Monsieur Olivier Lorquin and Monsieur Didier Jumaux have confirmed the authenticity of this work.
The early 20th Century marked a significant shift in the appreciation of art outside of the canon of the traditional academy. Diverse sources of influence were making their way to the Western art by way of the Paris avant-garde, with African, Pacific and Asian art forms readily being taken up as inspiration by artists such as Paul Gauguin, Pablo Picasso and Henri Matisse. Attention was furthermore drawn to painters from unlikely backgrounds; untrained, self-taught ‘naïve’ and folk artists, who formerly would not have been publicly recognised within serious, high-brow, academic art circles. Modern artists embraced and craved these new perspectives which bought with them new ways of seeing and interpreting the world, communicated through refreshing and unique visual languages from a range of perspectives.
Born in Venarey-les-Laumes in 1883, Camille Bombois came from lowly beginnings. Without significant family means to support a full-time art career, the aspirant artist worked from a young age in a variety of labouring jobs and as a sailor, painting as much as he could in his spare time. Also a talented wrestler, the young Bombois found an opportunity to join the circus which would not only provide his passage to Paris in 1907, but would later serve as the inspiration for many important works of this theme and other acts of physical performance, as is seen here in En attendant son numero d’athlète (lot 33).
German critic Wilhelm Uhde, a champion of naïve art, met Camille Bombois in 1922, the artist having returned from his successful military service whereby he was rewarded several times for his bravery. This meeting sparked fruitful support for the struggling artist that would see him representated in Paris exhibitions with other of his naïve contemporaries. In championing these artists, Uhde dubbed them the artists of the sacre-coeur, referring not to their geographical location so much as their emotional purity of expression, untainted by the uncompromising dogma of the Paris academy.
The following three paintings represent some the finest examples of Bombois’s oeuvre from the early stages of his critical success, circa 1925 to 1935. These are confidently depicted scenes, comprised of discrete, specific moments from everyday working-class life, each expressing a strong narrative which is engendered through explicit gesture, clothing (or lack thereof), and characterisation, to the brink of caricature. Here we see the artist’s famed feminine characters of voluptuous, full build; refreshing in their contrast with the elongated aesthetics of Parisian elegance seen in the upper echelons of haute societe.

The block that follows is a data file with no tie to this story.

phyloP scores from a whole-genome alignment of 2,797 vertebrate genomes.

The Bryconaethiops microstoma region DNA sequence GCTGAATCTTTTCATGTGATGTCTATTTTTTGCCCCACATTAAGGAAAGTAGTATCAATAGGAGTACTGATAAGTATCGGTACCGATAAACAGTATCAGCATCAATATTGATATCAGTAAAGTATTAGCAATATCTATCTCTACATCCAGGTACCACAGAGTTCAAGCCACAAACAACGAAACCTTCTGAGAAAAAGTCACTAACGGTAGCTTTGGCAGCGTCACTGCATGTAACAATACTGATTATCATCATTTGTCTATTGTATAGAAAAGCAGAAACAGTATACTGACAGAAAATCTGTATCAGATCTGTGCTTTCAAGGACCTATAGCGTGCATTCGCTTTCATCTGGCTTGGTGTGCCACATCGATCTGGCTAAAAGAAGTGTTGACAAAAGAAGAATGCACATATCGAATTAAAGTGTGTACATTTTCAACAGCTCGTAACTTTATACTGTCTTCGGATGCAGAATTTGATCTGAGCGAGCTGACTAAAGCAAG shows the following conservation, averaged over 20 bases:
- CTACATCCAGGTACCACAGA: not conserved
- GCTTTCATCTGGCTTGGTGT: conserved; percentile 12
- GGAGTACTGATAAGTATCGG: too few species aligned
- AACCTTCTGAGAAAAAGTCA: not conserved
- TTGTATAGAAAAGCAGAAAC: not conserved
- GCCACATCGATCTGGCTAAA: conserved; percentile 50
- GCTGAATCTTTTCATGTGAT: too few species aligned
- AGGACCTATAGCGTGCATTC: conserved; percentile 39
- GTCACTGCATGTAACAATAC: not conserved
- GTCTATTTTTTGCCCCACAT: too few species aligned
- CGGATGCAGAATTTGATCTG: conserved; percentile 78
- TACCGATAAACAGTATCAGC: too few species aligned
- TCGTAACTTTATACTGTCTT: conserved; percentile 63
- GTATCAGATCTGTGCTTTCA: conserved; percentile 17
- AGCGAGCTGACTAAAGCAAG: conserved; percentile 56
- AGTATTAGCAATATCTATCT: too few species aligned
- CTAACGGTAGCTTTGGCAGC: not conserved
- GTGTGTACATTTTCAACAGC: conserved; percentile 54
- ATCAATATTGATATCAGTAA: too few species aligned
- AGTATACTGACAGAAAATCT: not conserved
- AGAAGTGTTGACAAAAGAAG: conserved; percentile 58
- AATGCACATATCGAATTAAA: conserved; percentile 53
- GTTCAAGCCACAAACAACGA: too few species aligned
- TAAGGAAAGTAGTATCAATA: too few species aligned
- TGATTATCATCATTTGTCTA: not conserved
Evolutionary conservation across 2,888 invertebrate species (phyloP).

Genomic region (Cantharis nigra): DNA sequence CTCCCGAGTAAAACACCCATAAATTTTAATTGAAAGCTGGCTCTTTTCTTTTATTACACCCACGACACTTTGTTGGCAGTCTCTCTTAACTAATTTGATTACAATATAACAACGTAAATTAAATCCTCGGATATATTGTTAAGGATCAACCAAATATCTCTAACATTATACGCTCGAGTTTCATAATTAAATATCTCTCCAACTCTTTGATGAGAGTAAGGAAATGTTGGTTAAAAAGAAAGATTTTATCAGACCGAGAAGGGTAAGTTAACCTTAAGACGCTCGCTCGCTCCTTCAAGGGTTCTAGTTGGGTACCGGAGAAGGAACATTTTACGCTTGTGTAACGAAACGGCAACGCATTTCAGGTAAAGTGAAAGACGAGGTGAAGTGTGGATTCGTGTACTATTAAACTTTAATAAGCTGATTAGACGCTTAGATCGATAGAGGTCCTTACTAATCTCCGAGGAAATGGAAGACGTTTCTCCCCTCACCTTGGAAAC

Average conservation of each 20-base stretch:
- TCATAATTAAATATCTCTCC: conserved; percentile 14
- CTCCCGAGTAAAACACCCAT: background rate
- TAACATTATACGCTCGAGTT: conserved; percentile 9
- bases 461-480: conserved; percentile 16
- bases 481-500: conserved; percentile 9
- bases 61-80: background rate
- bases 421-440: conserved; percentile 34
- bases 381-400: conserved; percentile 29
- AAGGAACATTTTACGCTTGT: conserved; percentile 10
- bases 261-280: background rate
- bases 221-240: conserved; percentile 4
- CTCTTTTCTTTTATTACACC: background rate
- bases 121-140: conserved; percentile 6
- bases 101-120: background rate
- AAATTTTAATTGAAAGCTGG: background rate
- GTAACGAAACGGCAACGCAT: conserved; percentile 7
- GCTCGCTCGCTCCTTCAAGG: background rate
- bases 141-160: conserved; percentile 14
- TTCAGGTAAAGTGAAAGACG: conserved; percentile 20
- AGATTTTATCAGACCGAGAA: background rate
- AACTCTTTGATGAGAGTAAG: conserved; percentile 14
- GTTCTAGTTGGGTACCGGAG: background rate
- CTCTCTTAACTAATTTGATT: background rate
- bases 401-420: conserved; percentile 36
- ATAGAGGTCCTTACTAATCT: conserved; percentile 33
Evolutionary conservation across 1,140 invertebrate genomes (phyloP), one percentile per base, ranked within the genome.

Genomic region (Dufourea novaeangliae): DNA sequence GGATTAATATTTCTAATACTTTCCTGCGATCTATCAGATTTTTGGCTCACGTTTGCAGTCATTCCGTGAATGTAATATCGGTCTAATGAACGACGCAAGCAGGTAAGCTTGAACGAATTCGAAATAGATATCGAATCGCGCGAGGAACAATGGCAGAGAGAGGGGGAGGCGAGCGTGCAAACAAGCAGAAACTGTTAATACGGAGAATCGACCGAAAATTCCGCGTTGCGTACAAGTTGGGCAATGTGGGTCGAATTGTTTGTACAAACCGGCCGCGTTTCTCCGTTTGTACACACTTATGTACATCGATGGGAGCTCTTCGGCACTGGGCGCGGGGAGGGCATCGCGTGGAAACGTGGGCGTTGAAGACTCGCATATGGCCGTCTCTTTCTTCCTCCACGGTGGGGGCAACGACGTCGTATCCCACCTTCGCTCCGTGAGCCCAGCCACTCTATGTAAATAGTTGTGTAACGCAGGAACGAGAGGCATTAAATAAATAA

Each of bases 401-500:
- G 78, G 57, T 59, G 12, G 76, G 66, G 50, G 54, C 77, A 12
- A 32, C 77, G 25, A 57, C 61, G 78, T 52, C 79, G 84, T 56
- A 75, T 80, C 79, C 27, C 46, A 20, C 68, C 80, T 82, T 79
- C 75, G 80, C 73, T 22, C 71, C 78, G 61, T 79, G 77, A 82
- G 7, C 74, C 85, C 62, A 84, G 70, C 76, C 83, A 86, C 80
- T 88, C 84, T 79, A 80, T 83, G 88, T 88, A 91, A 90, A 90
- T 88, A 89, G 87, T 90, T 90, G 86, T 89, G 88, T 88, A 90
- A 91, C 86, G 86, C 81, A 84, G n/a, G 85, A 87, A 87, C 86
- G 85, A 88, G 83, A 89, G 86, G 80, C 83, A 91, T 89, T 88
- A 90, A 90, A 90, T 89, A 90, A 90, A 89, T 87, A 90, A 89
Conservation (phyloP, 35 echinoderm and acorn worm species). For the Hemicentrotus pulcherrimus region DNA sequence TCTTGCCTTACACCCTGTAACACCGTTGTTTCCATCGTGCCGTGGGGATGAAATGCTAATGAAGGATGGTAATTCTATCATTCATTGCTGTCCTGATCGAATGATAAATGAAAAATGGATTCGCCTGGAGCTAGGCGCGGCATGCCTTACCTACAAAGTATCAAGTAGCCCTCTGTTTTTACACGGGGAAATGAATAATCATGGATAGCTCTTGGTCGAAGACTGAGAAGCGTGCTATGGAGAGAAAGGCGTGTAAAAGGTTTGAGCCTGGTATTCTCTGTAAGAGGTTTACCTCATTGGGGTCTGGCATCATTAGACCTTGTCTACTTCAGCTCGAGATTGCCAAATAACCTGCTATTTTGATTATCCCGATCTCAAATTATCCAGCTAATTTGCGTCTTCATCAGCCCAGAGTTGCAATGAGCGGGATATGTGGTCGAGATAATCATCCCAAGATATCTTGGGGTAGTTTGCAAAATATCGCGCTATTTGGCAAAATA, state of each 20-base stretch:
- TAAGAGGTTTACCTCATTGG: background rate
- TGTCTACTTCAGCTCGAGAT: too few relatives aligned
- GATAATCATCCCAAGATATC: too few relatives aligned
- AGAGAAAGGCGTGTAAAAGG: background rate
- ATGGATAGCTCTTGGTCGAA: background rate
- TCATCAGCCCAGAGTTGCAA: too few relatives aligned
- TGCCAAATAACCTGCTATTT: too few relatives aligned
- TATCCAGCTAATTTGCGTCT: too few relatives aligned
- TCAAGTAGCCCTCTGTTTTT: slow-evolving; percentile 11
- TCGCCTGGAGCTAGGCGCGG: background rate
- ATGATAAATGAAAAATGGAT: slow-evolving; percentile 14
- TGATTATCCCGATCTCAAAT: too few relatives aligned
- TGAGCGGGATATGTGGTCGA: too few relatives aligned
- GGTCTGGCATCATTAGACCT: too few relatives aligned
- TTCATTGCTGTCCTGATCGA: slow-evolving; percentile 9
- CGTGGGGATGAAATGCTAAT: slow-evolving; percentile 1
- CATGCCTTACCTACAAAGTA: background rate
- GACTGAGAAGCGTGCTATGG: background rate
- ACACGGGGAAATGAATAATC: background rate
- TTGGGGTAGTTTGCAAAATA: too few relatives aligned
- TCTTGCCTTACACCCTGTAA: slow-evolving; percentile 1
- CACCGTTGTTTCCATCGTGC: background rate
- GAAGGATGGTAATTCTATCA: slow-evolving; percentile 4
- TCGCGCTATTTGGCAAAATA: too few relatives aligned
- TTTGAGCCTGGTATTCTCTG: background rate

Most crucially, the minute details that peek out of each canvas act like Proustian memoirs – the doll, chickens and tiny paintings-within-a-painting of Preparation pour le bain (lot 34); the miniature vase of flowers and pompoms on the shoes of the Courtesan (lot 32) – these elements, painted with the utmost care, heighten the intrigue, depth and intimacy of each painting. Here the artist presents a preciousness, a delicacy that urges one to move physically closer to the canvas to permeate and fully experience his unique world full of colourful moments.
These exceptional examples were purchased together in 1968 from Perls Galleries, New York, and have resided in one private collection ever since. They are presently offered from the collection of Roxanne Rosoman, wife of late the British artist, Leonard Rosoman O.B.E. RA. A painter, illustrator, printmaker and muralist, Rosoman began his career when his depictions of wartime London caught the attention of Kenneth Clark, the then director of the National Gallery and the War Artists Advisory Committee. Clark appointed Rosoman as an official war artist, and he was posted to the Royal Marines in 1945. On his return to London, he taught at the Chelsea School of Art and then at the Royal College of Art, where David Hockney was one of his students.